Russian election results reflect a crisis of liberal opposition
Interview with Yevgeny Minchenko, a political strategist, founder and chairman of Minchenko Consulting. Interviewer: Paulina Siegień.
PAULINA SIEGIEŃ: Has anything surprised you in last week’s presidential election in Russia?
YEVGEN MINCHENKO: No. The results were not surprising. Vladimir Putin’s victory in the first round, with a high margin, was expected. Probably somewhat unexpected was the scale of support Putin received, around 76-76.5 per cent of the vote, rather than the anticipated 70-72 per cent. I think that in this case emotions prevailed. While emotions regarding Crimea are gone and the Crimean issue is now part of everyday politics, emotions related to a confrontation with the West continue. Russians constantly feel humiliated. At the Winter Olympics we were humiliated because we were not allowed to participate under our flag and anthem, now in the Skripal case they insult and slander us again. Any such action is perceived by the society as an insult as an undeserved offense. Moreover, there is a feeling that the West is doing it deliberately, that this is a big conspiracy involving many western countries, the western elite, world media, etc. And since it is a conspiracy, this means that we must somehow respond to it. Putin’s higher than expected score was probably connected with this resentment. Sometimes the emotional factor is underestimated and while it does not decide about the overall result, it can affect several percentage points.
The first commentaries after the election suggest that the results demonstrate the people’s approval of Putin’s foreign policy. Some commentators went even further and claimed that people voted in favour of war…
The results indeed reflect an approval of the current foreign policy, but people certainly did not vote for war. Russians do not want war, they are afraid of it. It is interesting that while in the West many see Russia as an aggressor, in Russia, on the contrary, the public think that we are defending ourselves. That all our wars, not only in the 20th century but in general throughout our entire history, have been defensive in nature. We never attacked anyone, we never seized foreign territories. And even if we did, we either reclaimed our own lands – there is even an expression “primordial lands” which refers to territories once inhabited by Slavs – or we did what was necessary from the national perspective, for example, by gaining access to the Baltic Sea. It is not viewed as aggression but a necessity. For example, in 1610-12 Poles took over Moscow for two years, so we then captured Warsaw in revenge. All our wars are thus presented as fair and either aimed at regaining control of our lands or portrayed as a solution to a national issue. The society, therefore, does not want war but the West does and if we had a different – weaker – president, the West would surely attack us. The society gave its support to a defender who will not allow the West to harm us.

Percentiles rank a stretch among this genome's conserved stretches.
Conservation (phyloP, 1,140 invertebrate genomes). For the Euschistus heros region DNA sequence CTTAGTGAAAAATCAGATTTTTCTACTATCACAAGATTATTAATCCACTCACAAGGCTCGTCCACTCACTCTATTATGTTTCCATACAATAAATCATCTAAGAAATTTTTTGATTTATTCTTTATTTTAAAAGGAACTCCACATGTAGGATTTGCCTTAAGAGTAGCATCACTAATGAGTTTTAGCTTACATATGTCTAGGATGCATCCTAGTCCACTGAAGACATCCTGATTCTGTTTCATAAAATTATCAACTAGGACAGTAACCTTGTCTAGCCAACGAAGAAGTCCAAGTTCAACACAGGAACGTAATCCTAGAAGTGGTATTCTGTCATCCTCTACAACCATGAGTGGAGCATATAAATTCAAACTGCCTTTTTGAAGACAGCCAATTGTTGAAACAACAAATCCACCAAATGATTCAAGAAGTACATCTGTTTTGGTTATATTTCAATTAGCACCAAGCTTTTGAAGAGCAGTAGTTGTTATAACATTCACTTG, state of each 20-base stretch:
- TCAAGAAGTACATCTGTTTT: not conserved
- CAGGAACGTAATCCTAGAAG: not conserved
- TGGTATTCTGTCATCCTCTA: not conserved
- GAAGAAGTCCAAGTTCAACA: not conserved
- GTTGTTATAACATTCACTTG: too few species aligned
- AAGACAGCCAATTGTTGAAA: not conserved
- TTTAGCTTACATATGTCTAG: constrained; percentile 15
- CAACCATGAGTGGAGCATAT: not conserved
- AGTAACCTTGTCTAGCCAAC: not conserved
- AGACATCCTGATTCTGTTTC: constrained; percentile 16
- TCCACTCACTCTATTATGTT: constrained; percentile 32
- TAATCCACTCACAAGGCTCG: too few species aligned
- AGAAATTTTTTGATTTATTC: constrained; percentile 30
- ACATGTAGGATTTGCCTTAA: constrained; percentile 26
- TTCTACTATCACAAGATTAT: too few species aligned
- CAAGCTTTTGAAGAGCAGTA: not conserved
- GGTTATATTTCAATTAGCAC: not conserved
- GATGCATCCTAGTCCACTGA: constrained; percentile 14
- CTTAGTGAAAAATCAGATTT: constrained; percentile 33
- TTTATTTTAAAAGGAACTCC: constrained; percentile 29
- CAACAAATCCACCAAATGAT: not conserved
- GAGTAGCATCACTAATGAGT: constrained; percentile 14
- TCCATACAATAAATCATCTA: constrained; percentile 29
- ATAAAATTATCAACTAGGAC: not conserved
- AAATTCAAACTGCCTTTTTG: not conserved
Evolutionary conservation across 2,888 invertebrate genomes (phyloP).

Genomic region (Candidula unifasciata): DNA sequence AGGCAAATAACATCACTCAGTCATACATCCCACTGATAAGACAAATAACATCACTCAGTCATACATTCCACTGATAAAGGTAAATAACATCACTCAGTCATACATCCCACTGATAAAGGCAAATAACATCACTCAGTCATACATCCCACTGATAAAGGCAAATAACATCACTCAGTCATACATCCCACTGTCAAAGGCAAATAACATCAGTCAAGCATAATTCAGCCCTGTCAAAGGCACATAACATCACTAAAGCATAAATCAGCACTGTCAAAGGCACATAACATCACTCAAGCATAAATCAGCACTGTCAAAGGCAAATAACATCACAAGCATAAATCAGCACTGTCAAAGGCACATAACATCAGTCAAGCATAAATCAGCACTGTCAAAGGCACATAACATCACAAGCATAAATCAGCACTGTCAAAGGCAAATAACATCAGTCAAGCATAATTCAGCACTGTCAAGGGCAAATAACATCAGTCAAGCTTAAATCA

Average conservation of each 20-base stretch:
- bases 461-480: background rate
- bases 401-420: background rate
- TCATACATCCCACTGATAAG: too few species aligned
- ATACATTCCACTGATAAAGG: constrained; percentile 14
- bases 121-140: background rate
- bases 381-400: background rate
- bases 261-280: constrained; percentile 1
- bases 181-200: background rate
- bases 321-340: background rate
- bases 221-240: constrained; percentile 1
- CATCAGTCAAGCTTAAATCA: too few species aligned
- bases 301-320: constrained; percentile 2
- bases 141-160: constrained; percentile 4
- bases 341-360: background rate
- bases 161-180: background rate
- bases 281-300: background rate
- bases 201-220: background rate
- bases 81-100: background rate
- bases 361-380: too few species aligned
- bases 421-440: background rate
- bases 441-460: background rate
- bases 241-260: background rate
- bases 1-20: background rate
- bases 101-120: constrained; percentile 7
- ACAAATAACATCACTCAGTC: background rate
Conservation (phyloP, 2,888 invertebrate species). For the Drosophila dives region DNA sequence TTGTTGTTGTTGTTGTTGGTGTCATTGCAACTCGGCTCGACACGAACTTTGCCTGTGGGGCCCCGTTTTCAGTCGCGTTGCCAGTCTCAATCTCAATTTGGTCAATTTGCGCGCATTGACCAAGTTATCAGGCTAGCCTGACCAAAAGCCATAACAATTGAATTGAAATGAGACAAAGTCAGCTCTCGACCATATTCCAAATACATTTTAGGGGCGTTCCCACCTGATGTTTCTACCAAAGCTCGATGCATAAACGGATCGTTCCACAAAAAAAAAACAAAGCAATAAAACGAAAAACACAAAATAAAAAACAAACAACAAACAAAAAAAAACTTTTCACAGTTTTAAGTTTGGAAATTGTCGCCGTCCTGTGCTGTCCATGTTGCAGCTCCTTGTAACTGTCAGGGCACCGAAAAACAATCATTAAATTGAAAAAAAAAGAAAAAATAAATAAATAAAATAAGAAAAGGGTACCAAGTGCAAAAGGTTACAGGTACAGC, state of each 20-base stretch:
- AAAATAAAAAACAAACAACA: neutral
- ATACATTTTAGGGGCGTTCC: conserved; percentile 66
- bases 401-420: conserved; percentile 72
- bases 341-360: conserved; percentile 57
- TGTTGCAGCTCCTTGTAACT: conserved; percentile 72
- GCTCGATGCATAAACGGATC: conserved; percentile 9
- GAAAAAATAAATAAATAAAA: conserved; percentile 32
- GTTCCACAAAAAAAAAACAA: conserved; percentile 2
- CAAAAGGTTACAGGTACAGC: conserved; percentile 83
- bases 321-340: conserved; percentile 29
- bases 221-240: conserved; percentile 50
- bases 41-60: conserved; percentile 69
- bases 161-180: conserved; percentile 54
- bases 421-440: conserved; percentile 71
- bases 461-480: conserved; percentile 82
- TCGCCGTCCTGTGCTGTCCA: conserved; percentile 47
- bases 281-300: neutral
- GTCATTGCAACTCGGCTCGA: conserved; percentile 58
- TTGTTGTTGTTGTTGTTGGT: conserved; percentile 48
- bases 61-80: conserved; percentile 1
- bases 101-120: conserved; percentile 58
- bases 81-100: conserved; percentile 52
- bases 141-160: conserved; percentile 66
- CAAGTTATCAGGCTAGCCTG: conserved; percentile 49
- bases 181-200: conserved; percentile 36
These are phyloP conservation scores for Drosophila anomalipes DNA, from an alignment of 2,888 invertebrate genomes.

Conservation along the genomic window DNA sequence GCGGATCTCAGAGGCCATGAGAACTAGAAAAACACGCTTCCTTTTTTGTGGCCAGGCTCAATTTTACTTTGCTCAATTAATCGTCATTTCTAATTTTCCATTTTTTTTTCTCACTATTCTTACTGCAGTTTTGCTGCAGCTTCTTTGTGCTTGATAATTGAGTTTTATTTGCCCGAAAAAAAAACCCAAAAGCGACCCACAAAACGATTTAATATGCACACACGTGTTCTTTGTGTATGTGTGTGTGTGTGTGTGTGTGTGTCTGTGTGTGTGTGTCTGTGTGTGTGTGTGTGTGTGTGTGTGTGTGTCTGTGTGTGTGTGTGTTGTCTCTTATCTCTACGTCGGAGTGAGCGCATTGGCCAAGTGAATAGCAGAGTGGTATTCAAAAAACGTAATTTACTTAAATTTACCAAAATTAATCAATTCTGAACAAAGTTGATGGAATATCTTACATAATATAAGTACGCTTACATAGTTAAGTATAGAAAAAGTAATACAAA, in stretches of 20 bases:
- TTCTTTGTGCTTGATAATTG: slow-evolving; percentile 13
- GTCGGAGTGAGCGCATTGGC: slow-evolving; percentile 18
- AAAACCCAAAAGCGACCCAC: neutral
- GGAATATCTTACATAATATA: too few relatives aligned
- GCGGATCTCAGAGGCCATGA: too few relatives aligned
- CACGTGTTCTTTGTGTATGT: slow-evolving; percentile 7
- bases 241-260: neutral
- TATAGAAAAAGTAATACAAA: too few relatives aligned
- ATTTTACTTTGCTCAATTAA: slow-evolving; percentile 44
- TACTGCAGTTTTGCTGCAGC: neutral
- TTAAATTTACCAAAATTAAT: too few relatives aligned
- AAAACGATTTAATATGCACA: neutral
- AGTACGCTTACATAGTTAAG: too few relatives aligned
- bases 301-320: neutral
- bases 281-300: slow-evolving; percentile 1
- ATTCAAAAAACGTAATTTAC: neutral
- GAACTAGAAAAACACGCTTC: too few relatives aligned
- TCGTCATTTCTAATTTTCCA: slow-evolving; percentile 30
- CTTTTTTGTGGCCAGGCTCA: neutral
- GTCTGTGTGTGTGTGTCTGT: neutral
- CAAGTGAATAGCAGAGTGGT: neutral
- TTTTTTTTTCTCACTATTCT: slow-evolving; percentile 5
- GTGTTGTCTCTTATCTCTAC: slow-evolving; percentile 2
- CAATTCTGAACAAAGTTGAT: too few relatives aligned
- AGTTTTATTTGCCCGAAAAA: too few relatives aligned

However, I would not say this was a critical issue. In fact, I would say that society has given the president and his foreign policy a carte blanche to allow him to resolve any pressing issues outside of the country. The Russian society is ready to accept different options such as the president’s tough position towards the West, the new cold war which, in my opinion, is already taking place. Society is only awaiting arguments to justify this position.
The fate of the opposition after the election is another question mark. There are two strong personalities: Alexei Navalny and Ksenia Sobchak, who represented two different strategies. On the one hand we saw Navalny boycotting the election, on the other, there was Sobchak with her strategy of being “against all”. Which strategy was better?
I think that they lost in both cases. The thing is that in such situation, a common response would be to unite around the strongest figure. But in the case of Russia everyone is weak and has low support. If at least someone had five per cent support something could have been achieved. But no one did. Therefore, there was an internal competition between people and projects. As a result, everyone has lost. Now, what we are seeing are mutual accusations. The statements by Sobchak and Yavlinsky suggest that they are not going to step down and none of them consider the result as a sign that that they should leave the scene. Even Yavlinsky, who received only one per cent, says that it was a very useful campaign and that many people supported him.